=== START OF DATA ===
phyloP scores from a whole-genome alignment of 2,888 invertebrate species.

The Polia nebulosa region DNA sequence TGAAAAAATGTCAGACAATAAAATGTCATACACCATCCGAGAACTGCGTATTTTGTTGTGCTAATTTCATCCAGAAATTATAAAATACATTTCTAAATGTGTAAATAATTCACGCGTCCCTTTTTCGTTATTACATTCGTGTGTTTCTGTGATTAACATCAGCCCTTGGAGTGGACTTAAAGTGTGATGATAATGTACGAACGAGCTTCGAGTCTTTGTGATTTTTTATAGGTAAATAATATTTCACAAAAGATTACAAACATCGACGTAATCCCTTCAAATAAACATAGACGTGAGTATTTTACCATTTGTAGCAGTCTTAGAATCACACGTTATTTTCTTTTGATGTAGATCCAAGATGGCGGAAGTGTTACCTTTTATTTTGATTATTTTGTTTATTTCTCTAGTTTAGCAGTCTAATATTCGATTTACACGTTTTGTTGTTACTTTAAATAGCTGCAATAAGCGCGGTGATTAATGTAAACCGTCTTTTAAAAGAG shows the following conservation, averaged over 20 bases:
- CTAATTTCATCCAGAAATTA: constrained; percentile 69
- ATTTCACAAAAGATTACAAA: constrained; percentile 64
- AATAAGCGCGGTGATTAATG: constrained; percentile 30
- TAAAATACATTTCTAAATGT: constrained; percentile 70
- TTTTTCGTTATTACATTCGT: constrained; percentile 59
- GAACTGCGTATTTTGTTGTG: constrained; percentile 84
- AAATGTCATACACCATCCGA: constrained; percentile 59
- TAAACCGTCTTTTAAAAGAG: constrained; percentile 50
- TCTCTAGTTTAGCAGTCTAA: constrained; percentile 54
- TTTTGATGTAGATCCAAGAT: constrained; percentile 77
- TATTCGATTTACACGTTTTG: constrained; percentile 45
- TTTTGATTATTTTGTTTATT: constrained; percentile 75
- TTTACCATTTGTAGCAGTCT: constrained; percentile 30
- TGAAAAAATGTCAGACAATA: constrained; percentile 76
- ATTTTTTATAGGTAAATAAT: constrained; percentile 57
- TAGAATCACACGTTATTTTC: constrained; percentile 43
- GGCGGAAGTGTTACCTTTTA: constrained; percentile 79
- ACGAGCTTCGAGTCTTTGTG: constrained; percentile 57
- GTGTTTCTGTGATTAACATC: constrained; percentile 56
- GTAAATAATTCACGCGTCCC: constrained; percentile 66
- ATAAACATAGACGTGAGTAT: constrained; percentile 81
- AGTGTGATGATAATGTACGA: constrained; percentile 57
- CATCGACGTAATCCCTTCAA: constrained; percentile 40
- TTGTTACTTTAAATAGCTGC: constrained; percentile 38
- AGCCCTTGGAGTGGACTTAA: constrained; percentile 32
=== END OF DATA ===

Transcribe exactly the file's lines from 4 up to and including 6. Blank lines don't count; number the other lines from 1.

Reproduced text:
- ATTTCACAAAAGATTACAAA: constrained; percentile 64
- AATAAGCGCGGTGATTAATG: constrained; percentile 30
- TAAAATACATTTCTAAATGT: constrained; percentile 70